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Threats and outbursts directed at local health leaders are driving many to quit

As state-level mask mandates ease, decisions around extending mask rules falls to city and town health departments, which have already weathered months of attacks

Masks had been required in indoor public places in many Massachusetts cities and towns, including in Chelsea.Pat Greenhouse/Globe Staff

Local health department directors and board members say they’re being bombarded with increasingly ugly outbursts during public meetings, as well as nasty e-mails and threatening phone calls.

Several have quit.

The vitriol, which includes antisemitic attacks targeting Jewish officials, comes as state-level mask mandates ease, and decisions about how much longer to keep rules in place falls to city and town health departments, already weary from months of tense exchanges during the COVID-19 pandemic.

“In all my years I have never seen it as divided and contentious,” said Rae Dick, Westford’s health director, who has been with the department for 16 years.


Dick said one call to her department earlier this winter stands out. The caller, hurling obscenities, said an anti-mask group was going to release personal information and the home addresses of the town’s Board of Health members and get people to camp outside their homes.

That “was certainly unnerving,” said Dick, who also is president of the Massachusetts Health Officers Association. The information was released but the sit-in never materialized. Now a group is circulating an online petition calling for the entire health board to resign.

The Baker administration announced earlier this month that masks will no longer be required in Massachusetts schools as of Feb. 28, just as tens of thousands of students will be returning to class from school vacation week when many travel. More recently, the administration loosened its recommendation on indoor masking in public places, advising that it is only necessary for certain groups of people, including those who are unvaccinated or at risk of serious illness.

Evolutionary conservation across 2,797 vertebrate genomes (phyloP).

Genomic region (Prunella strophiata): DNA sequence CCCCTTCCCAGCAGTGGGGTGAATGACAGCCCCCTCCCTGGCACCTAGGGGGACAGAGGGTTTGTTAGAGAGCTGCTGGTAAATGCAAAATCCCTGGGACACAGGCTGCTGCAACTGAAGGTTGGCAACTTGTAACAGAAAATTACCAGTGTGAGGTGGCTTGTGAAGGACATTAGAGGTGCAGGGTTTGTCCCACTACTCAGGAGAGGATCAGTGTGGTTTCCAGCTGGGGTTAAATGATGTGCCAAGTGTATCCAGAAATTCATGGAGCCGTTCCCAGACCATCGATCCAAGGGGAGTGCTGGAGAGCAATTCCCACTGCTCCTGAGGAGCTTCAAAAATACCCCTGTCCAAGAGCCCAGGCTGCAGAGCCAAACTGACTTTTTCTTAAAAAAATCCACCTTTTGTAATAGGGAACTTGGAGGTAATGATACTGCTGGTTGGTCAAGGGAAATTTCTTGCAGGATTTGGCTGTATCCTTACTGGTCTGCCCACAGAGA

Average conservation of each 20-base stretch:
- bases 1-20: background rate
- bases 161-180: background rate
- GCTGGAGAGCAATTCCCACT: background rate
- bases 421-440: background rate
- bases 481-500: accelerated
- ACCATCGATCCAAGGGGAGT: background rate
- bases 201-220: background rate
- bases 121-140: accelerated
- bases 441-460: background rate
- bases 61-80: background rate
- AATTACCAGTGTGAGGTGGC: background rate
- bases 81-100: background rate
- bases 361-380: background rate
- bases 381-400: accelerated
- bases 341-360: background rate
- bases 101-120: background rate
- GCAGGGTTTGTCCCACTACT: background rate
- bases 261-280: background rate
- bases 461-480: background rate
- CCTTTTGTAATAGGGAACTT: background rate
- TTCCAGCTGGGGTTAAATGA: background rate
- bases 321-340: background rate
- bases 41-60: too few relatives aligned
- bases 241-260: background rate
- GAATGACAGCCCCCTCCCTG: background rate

The administration said city and town leaders could set their own masking rules. Local officials are finding that a blessing and a curse.

In Abington, Marty Golightly, the town’s health director, resigned late last month after weeks of testy exchanges with residents who have opposed the town’s indoor mask rules. Golightly, who still lives in Abington, said in a brief phone call he is just trying to move on with his life and declined further comment.


Across Massachusetts, the exodus from such battering and burnout over the past year includes health directors from Framingham, Oak Bluffs, and East Longmeadow, which also saw two of its three health board members resign amid mask debates. The Franklin County town of Buckland also lost one board member.

The rising tide against local health departments and members of health boards, many of whom serve as volunteers, is not unique to Massachusetts.

“These threats have taken a toll: at least 300 public health department leaders have left their posts since the pandemic began, impacting 20% of Americans,” Lori Tremmel Freeman, chief executive of the National Association of County and City Health Officials, wrote in an October letter to the US attorney general.

“In many cases, they have been verbally abused and physically threatened. Their personal information has been shared, their families targeted, and their offices attacked,” she wrote.

Cheryl Sbarra, executive director of the Massachusetts Association of Health Boards, witnessed such tensions first-hand several weeks ago when she was invited to an Abington health board meeting that was abruptly adjourned when residents upset about the town’s mask ordinance kept talking loudly out of order and obtrusively filming the session.